August 5, 2019
WISE ON THE MIDDLE EAST
Each week Robert L. Wise, Ph.D., explores the Middle Eastern situation, ranging from Egypt through Jordan, Syria, Lebanon, Israel and the surrounding area. Wise first traveled to Israel and the neighboring countries in 1968. Two of his sons taught in Jordan and Lebanon universities. Wise presents an objective view of the behind the scenes situation in these countries.
MY, MY LOOK WHAT THEY FOUND WHILE PLAYING IN THE DIRT
Periodically, I share the latest archaeological finds in Israel. (Makes a nice break from all the turmoil and fighting going on across the Middle East.) Moreover, the latest discoveries are always fascinating. Over the decades, I’ve watched many of these digs reveal the past in surprising ways. They always make us more aware of the importance of the past.
Remember the city of Ziklag? Probably not because the name is rather obscure. However, Ziklag was one of the places that David stayed when he was running from King Saul. A team from the Institute of Archaeology at Hebrew University in Jerusalem turned up the ruins of Ziklag. Large stone structures characteristic of Philistine culture were turned up along with a significant number of vessels that reveal the biblical period. Bowls and jugs all reflect the period of King David. The Philistine name further supports the contention that the Philistines were not native to the area, but migrated from Europe.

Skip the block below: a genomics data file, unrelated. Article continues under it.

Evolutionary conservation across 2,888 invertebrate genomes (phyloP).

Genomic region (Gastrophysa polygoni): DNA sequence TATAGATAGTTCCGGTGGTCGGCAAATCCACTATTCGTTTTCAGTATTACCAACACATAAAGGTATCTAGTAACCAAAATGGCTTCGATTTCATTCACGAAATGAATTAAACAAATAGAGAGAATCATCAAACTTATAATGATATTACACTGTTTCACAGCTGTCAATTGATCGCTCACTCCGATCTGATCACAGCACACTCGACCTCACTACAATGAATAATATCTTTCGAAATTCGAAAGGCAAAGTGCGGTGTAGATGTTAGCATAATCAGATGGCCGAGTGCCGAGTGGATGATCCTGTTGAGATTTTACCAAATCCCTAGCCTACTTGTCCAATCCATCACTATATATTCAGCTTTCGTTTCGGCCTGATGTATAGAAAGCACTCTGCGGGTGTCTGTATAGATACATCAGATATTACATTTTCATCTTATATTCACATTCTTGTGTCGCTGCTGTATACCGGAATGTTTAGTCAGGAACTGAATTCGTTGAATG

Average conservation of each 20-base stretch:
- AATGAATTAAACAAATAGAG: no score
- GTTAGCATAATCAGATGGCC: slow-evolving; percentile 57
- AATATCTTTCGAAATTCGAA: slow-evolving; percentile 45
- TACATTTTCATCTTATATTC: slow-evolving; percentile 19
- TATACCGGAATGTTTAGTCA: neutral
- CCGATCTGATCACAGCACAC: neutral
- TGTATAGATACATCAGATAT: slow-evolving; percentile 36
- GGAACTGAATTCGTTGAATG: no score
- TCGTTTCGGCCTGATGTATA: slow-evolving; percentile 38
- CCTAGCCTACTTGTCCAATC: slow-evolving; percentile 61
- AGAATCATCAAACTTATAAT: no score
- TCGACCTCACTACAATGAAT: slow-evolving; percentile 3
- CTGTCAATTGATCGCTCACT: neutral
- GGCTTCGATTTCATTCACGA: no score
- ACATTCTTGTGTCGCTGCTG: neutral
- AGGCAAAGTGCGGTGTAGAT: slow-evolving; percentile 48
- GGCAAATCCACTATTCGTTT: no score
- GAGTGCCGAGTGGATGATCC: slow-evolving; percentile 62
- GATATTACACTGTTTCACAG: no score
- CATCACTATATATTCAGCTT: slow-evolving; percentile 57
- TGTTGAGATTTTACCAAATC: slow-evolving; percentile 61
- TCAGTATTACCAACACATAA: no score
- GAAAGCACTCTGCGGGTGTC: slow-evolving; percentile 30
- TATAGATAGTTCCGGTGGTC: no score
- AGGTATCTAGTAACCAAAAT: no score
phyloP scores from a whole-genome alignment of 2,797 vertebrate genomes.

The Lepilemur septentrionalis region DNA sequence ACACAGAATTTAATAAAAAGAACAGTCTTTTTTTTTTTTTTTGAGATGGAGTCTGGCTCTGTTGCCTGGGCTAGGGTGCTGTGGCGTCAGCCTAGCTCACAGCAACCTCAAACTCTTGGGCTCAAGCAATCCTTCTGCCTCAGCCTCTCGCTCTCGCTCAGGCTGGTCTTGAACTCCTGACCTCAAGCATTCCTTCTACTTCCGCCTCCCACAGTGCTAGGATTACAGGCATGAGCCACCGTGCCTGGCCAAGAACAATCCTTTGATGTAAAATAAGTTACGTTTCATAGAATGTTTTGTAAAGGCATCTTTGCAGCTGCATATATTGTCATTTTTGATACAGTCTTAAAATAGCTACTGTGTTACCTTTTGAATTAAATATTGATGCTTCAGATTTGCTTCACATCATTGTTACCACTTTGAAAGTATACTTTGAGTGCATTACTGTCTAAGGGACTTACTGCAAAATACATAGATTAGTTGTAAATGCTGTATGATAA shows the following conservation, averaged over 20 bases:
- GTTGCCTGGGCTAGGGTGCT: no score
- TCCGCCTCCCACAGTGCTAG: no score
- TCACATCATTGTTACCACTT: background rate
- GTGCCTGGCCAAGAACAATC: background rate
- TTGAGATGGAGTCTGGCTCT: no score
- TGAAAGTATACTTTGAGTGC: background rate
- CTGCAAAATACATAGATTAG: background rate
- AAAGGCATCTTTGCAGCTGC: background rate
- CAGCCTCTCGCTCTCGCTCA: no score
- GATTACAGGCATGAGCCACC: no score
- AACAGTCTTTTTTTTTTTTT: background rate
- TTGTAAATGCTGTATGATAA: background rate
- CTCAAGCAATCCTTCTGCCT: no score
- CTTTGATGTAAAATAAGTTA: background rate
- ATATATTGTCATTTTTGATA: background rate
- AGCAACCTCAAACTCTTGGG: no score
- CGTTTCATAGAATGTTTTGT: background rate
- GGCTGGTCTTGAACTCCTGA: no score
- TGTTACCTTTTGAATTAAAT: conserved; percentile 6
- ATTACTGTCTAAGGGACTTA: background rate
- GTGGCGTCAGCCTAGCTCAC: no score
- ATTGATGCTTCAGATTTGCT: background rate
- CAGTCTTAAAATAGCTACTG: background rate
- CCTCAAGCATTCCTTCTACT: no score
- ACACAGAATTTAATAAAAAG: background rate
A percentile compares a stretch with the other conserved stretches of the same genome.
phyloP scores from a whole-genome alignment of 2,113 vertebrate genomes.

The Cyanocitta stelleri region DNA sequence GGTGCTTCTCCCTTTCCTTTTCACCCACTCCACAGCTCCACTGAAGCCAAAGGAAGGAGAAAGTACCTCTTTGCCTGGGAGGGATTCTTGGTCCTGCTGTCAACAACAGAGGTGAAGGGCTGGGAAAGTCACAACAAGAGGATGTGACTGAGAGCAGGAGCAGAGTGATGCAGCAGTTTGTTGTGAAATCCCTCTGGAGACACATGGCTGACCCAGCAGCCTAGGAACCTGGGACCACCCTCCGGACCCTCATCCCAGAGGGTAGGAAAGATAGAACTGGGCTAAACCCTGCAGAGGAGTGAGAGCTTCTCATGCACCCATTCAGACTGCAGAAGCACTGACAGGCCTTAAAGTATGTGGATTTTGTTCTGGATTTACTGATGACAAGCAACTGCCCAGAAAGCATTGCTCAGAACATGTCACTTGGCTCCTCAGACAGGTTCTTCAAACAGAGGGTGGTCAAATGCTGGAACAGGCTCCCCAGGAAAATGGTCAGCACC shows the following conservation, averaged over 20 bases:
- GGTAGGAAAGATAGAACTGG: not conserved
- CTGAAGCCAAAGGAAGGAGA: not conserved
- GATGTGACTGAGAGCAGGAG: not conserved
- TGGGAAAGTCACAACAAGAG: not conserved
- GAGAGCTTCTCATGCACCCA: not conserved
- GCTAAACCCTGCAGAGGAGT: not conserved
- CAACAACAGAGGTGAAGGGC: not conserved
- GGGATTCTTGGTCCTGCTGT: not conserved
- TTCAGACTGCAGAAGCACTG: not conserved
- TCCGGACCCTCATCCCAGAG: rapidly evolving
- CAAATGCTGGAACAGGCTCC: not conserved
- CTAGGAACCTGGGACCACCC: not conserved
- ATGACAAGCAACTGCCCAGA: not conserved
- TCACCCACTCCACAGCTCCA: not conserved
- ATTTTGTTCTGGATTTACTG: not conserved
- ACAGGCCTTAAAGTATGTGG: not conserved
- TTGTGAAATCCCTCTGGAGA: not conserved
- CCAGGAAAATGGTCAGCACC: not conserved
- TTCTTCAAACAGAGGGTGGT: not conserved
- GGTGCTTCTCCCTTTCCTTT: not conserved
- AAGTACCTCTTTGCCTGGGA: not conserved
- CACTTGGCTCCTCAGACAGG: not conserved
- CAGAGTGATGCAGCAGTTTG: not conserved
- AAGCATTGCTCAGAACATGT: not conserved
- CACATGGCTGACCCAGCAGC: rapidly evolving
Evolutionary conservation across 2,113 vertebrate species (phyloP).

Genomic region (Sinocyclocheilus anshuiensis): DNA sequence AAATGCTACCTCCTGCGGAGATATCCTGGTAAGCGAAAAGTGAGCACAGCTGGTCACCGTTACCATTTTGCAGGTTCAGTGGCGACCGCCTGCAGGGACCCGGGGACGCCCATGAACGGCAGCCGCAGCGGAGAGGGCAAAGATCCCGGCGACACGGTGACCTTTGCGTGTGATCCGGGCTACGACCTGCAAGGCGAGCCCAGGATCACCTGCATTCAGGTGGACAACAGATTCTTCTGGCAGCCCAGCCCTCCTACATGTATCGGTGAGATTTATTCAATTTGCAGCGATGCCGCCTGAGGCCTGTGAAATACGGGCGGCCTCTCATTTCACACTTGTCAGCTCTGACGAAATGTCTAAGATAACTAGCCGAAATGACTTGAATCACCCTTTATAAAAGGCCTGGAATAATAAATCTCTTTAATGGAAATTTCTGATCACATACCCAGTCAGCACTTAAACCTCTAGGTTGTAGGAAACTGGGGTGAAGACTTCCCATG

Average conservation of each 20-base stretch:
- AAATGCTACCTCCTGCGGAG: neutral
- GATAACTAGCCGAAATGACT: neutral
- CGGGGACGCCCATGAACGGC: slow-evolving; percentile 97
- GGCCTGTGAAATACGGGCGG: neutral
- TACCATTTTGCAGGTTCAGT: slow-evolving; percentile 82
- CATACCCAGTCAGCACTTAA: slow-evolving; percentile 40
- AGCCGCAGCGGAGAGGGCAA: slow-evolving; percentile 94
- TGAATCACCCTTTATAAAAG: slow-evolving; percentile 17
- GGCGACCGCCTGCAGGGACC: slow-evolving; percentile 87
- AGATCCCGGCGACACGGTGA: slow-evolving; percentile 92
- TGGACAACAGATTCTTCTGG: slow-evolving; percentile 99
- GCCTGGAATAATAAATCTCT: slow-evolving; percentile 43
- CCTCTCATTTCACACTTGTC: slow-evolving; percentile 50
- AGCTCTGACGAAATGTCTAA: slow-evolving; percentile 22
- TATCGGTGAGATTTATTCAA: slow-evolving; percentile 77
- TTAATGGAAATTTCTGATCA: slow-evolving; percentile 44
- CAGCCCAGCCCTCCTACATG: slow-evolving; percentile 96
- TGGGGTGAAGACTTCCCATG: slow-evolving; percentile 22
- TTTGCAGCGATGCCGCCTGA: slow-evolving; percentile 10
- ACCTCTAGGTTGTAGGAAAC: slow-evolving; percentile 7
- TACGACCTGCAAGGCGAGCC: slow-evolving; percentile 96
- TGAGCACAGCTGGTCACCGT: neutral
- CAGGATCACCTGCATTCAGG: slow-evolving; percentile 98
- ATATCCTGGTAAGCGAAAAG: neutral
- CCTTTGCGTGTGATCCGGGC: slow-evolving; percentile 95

All of which reflect new discoveries at the excavation of the Philistine cemetery at Ashkelon. The Book of Joshua identified five Philistine cities: Gaza, Ashkelon, Ashdod, Ekron, and Gath. The name Palestine came from this beginning and was first used by the Greeks. Dating of the bones reveals that the Philistines probably immigrated in the 12th century B.C.E.. Bone samples received DNA testing that also revealed ancestry from European population. Their dig continues offering new insights.
Jerusalem is once again offering more discoveries. A broken sewage pipe in 2004 in the Silwan neighborhood led to the discovery of a long, narrow staircase that connected the Pool of Siloam to the Temple. People would bathe in the pool before entering the Temple grounds. When I was there in February, this was being readied for opening to the public.
Archaeologists are calling the ancient street “the Pilgrimage Road.” They are convinced this was the path millions of Jews took three times a year when fulfilling the commandment to go up to the holy city and bring their sacrifices during Passover, Shavuot, and Sukkot. Jesus would certainly have used this road in going up to the Second Temple.
Discovered in the dirt of this find was a cache of coins marked, “Free Zion.” This was the Jewish battle cry against the Romans. One archaeologist suggests they made coins instead of arrowheads because they knew they could not beat the Romans. However, the coins would be there for the people who would one day come back.
And so we have. We, too, can now walk this ancient path.
You might find my book on near-death experiences important for you:
CROSSING THE THRESHOLD OF ETERNITY